Owners of a now-closed Lexington liquor store where a clerk sold beer and rum to a Scott County teenager are partly to blame for a fatal traffic accident caused by another teenager who had become intoxicated on the liquor.
A Scott Circuit Court jury on Monday found the owners of the liquor store 30 percent liable for injuries to a young boy who was severely injured in the crash Nov. 16, 1984.
On the third day of trial, the jury awarded the minor child $6,489,500. The jury, however, apportioned 70 percent of the fault to Neal, the teenager driving the car. It apportioned 30 percent of the fault to the partnership doing business as Newtown Spirits Shoppe. The 30 percent amounts to $1,946,850.
Lexington attorney Tom Herren represented the plaintiff.
Herren thought the jury's verdict bore a message.
"This is an indication of the importance that our communities and society put on the responsible sale, distribution and use of alcohol."
Tonya Oliver has been unable to see anything but a blur out of her left eye for the past three years - ever since she had four LASIK operations within one year.
Oliver's attorney, Thomas Herren, agreed.
This matter was later reversed on appeal and remanded for new trial, due to an error by the trial court and then resolved by agreement.
To view the Lawyers Weekly LASIK surgery article click here.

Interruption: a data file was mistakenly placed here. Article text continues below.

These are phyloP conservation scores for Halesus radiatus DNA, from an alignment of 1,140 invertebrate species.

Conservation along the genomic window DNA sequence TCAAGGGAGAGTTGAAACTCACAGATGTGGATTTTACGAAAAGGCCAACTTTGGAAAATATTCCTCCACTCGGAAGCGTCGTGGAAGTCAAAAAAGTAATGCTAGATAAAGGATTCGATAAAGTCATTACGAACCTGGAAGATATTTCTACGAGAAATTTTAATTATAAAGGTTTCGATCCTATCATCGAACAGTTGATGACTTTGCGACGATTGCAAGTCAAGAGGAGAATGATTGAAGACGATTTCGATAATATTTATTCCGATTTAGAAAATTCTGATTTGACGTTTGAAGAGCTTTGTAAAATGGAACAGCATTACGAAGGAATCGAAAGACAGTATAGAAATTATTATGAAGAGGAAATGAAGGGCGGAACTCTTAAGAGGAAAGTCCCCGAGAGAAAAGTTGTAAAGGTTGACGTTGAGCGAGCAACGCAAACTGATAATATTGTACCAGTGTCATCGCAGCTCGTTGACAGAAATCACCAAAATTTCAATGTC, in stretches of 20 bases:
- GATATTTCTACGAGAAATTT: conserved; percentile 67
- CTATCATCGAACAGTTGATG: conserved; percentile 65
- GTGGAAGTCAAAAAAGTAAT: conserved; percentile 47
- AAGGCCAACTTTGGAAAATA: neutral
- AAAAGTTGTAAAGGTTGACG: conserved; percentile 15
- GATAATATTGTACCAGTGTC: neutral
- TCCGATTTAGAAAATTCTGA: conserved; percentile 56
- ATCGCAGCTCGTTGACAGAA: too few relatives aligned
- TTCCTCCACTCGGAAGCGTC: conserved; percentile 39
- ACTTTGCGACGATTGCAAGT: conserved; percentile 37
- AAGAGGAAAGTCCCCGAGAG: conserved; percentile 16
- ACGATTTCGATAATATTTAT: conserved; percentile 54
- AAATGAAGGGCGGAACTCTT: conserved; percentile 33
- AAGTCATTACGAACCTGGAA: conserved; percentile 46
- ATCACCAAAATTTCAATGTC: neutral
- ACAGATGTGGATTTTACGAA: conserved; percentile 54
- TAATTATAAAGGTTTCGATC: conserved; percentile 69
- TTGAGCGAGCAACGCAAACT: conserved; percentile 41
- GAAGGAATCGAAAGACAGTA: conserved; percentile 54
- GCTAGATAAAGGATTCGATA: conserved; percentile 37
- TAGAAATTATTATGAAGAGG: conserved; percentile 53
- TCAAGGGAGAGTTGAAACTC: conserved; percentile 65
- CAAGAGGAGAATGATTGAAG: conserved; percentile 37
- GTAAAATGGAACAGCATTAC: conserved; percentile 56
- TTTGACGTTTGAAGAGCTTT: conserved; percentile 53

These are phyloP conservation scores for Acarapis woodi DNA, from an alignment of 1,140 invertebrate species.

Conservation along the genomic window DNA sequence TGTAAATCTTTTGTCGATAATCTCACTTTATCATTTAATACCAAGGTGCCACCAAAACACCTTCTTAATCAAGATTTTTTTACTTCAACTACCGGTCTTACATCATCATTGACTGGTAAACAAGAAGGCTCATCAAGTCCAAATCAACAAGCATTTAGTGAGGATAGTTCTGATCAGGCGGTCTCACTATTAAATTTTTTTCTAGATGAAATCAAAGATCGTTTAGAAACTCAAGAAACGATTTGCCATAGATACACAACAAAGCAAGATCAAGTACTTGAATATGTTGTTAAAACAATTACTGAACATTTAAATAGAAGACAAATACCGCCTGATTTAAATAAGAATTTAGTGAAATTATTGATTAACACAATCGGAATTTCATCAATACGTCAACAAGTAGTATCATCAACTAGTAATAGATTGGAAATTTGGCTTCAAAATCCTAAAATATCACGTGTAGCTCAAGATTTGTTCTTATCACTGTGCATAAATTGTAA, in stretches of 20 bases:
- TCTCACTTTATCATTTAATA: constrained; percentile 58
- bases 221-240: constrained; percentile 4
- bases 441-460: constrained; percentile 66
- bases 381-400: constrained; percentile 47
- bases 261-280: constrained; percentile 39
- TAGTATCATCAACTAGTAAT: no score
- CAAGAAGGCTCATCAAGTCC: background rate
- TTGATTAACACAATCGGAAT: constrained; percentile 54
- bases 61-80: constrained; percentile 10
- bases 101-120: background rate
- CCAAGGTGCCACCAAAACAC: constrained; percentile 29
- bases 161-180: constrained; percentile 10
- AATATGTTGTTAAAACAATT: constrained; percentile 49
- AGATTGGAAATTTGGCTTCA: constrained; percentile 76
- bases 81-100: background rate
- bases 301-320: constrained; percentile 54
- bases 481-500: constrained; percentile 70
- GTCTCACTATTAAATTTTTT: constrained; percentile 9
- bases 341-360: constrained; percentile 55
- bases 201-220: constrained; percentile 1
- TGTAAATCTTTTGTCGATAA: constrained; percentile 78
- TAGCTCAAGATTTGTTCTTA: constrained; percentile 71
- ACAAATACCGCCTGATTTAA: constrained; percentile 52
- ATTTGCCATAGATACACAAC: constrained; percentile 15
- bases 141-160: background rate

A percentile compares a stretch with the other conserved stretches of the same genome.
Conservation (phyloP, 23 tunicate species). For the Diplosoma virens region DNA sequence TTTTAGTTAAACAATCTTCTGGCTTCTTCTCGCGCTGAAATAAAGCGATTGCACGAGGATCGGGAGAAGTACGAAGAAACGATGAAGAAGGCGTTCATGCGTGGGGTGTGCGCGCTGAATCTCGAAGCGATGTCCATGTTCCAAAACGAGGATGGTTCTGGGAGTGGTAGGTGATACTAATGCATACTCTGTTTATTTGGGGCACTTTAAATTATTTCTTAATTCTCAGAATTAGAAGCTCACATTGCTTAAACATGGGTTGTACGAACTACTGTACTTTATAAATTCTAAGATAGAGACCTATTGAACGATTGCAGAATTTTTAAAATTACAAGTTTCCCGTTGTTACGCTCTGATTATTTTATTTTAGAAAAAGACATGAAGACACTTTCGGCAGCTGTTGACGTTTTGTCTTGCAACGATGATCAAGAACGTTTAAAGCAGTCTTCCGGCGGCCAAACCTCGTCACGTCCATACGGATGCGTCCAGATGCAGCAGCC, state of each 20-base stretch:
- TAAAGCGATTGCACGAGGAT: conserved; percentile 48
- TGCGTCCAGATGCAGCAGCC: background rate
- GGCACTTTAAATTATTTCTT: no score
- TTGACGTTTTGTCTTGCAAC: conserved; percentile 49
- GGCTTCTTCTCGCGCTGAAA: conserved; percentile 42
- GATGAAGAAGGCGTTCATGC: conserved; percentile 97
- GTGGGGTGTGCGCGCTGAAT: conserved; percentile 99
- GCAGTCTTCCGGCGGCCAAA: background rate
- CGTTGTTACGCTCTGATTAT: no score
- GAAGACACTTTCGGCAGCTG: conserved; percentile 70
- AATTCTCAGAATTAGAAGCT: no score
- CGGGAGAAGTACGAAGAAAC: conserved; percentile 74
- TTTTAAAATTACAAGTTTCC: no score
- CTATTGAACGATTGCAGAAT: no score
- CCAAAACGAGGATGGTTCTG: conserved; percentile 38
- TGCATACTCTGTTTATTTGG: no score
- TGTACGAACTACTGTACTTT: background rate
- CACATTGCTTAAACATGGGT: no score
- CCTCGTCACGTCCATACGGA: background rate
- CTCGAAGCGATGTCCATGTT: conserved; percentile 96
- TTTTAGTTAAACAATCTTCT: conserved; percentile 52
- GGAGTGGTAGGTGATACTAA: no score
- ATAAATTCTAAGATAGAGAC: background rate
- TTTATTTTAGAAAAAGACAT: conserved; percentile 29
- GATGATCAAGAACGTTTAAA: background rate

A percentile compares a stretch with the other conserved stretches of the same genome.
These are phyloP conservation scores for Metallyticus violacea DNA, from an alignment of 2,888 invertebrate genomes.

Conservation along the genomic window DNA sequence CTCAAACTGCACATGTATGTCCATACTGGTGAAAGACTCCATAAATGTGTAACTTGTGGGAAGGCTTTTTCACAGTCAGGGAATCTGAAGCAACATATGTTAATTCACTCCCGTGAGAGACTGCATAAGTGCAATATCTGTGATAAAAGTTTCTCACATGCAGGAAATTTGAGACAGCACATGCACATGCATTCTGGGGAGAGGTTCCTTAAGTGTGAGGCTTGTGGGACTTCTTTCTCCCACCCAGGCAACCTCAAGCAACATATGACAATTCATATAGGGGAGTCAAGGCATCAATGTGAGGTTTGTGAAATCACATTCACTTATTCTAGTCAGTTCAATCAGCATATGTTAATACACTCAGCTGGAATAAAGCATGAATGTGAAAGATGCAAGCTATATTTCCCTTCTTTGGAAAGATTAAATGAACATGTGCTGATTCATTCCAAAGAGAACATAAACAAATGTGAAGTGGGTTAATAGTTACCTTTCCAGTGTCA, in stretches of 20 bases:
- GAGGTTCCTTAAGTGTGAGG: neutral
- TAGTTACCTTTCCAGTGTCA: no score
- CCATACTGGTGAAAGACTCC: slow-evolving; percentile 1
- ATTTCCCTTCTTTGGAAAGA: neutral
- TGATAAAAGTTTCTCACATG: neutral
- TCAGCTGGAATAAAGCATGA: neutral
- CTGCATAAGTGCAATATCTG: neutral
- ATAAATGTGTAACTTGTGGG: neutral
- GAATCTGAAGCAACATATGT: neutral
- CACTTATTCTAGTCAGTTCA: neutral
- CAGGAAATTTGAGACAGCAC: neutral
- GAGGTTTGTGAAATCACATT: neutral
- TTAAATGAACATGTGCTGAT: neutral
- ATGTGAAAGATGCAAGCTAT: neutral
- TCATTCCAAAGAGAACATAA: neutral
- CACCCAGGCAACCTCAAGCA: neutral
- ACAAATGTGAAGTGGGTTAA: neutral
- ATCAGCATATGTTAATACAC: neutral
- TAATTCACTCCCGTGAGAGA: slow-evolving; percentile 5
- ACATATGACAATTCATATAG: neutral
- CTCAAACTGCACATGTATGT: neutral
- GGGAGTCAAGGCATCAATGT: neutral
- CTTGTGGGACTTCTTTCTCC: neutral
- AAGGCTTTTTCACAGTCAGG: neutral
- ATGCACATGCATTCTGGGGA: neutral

A Georgetown, Kentucky jury held that Ford Motor Company should pay in excess of $20 million for two deaths, the loss of an arm to another and lesser injuries to a fourth occupant of a Ford E-350 15-passenger van. The jury found that the van was defective and unreasonably dangerous due to its high propensity to roll over in common avoidance maneuvers.
Chuck Adams of Law Offices of Herren · Adams represented the parents and estate of a 16-year-old killed in a rollover accident just north of Lexington, Kentucky.
Chuck Adams' clients received a jury verdict in excess of $6.75 million.
After two appeals, the 6th Circuit (federal) Court of Appeals in Cincinnati ordered American Honda Motor Company to pay over $2.56 million as a result of brain and orthopedic injuries sustained by a 9-year-old boy on a Honda 50 motor scooter. Honda sold the tiny motorcycle with a recommendation in the owner's manual and in Honda sales literature that the cycle was safe for users age 7 and above.
The case was originally thrown out by the federal trial court in Lexington, Kentucky. On the first appeal, the 6th Circuit Court of Appeals ordered that the case go to trial. At trial, the plaintiff offered uncontradicted evidence that children 7 to 10 years of age lacked the cognitive skill and developmental judgment to operate a motorized machine that travels in excess of 35 mph.
Following the multimillion-dollar jury verdict, Honda appealed again and the 6th Circuit Court of Appeals held that the verdict must stand.
The plaintiff was represented by Chuck Adams of Law Offices of Herren · Adams.
Your case could be added to this list, but you must be willing to take the first step. Call our law firm at 859-254-0024 or request a free appointment online to meet with the attorneys at Herren · Adams.